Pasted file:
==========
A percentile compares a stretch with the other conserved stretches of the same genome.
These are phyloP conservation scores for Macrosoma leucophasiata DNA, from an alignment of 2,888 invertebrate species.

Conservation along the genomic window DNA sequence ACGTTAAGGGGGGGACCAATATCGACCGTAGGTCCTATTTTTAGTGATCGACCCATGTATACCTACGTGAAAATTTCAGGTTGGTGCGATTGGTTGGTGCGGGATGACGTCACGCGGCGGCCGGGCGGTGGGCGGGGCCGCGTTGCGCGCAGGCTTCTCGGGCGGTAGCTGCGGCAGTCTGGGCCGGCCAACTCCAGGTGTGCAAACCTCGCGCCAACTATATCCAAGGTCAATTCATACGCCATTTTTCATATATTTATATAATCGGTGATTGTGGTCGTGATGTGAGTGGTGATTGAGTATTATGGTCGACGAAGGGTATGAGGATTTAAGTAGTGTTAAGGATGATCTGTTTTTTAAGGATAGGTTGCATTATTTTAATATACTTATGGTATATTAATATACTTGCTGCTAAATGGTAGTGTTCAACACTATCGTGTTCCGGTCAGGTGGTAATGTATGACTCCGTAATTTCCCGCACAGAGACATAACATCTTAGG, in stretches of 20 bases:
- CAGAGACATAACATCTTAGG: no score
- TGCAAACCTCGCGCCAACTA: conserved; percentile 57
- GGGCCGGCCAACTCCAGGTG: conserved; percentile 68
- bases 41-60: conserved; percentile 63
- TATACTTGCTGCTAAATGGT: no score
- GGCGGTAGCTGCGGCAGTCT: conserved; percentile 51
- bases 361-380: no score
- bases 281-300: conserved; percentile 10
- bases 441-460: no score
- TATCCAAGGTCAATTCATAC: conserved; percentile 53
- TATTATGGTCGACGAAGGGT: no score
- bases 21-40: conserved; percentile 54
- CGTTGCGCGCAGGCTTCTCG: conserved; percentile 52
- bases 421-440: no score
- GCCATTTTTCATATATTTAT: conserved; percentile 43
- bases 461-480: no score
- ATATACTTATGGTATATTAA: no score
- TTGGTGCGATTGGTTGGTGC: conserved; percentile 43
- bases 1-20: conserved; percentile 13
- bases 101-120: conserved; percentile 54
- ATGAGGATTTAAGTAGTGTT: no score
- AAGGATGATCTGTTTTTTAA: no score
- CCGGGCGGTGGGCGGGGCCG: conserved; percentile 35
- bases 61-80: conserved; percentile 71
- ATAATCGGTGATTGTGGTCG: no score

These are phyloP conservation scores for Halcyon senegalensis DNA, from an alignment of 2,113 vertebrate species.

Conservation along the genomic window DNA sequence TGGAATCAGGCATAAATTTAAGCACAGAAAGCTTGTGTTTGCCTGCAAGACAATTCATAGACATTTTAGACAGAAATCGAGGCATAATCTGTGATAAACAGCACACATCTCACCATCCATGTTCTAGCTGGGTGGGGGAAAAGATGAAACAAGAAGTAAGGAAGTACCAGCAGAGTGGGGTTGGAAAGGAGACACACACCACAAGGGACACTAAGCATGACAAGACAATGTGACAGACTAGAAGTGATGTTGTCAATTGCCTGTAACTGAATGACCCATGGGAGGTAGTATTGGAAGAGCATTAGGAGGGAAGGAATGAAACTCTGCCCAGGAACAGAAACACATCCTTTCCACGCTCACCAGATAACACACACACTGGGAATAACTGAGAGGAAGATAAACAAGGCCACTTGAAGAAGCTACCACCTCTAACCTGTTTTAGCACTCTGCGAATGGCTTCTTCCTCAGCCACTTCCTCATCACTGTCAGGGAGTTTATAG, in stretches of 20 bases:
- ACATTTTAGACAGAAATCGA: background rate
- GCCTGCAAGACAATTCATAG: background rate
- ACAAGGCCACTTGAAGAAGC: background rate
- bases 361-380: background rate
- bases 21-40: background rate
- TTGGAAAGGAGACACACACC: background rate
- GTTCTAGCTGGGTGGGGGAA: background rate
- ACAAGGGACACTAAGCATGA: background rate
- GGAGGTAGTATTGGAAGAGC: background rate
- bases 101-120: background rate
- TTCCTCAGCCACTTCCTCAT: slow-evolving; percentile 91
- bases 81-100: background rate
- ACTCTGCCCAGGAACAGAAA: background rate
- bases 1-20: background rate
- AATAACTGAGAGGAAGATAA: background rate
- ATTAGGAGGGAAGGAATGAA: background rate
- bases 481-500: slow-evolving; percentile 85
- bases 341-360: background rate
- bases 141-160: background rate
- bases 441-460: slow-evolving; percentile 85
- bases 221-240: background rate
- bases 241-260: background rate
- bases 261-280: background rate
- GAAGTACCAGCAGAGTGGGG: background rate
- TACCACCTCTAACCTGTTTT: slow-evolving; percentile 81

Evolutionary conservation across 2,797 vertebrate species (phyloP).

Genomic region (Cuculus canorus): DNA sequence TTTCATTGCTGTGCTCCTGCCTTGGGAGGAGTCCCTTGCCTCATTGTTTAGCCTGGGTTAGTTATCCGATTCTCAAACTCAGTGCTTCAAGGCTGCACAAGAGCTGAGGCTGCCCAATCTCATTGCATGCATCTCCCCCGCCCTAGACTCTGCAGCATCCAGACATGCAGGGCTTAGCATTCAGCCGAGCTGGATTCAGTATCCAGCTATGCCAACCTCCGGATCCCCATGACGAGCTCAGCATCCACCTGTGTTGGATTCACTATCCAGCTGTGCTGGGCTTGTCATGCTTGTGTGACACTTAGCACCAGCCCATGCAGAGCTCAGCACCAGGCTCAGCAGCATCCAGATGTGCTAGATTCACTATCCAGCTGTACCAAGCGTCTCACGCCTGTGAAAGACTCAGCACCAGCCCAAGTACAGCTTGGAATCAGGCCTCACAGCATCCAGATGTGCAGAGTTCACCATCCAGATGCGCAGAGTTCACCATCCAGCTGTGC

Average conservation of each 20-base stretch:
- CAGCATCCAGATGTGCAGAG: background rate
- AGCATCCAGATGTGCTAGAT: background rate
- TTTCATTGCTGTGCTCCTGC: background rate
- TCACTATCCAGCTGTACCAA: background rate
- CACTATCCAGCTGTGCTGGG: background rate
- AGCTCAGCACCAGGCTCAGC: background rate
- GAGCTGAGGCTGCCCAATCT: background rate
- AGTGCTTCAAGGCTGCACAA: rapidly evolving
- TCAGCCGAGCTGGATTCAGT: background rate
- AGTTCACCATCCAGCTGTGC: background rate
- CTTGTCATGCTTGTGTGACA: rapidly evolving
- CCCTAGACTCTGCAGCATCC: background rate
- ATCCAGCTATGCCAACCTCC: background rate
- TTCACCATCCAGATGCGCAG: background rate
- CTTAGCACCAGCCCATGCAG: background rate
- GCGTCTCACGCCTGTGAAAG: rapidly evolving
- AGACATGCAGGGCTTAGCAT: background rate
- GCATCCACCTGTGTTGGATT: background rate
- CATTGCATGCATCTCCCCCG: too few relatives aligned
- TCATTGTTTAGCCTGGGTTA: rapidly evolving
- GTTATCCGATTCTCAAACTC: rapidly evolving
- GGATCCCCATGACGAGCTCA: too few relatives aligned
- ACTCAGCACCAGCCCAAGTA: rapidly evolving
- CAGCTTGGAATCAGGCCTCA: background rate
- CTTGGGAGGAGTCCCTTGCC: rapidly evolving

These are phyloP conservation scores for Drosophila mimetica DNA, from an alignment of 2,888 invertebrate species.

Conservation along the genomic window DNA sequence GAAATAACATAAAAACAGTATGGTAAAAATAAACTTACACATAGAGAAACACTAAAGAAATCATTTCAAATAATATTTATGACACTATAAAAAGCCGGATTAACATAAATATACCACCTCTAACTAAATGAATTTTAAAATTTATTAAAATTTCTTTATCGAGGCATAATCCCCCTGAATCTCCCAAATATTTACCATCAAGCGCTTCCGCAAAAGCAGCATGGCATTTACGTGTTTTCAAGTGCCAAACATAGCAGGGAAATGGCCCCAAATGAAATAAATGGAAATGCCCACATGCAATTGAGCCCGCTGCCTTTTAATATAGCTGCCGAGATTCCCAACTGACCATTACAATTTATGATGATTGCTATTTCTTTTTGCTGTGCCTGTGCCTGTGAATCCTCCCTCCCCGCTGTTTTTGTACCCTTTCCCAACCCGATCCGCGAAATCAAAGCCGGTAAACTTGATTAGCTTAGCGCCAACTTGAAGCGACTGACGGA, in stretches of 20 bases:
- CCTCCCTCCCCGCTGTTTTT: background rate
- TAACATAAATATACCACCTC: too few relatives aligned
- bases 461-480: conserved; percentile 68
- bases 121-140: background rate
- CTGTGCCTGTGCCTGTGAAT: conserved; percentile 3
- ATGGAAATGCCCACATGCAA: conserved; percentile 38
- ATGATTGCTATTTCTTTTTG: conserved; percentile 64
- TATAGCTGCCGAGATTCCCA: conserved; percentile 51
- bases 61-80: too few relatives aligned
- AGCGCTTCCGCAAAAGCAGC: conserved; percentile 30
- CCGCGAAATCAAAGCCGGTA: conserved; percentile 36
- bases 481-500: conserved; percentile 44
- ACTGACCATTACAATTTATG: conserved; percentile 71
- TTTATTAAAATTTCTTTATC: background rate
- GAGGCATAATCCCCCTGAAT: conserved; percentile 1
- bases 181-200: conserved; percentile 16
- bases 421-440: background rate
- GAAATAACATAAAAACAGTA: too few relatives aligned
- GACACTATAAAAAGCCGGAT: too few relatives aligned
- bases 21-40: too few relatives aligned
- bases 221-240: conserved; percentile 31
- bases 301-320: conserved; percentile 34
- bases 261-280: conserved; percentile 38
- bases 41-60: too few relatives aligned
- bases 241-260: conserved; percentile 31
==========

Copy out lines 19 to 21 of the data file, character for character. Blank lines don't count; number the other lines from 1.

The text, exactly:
- bases 461-480: no score
- ATATACTTATGGTATATTAA: no score
- TTGGTGCGATTGGTTGGTGC: conserved; percentile 43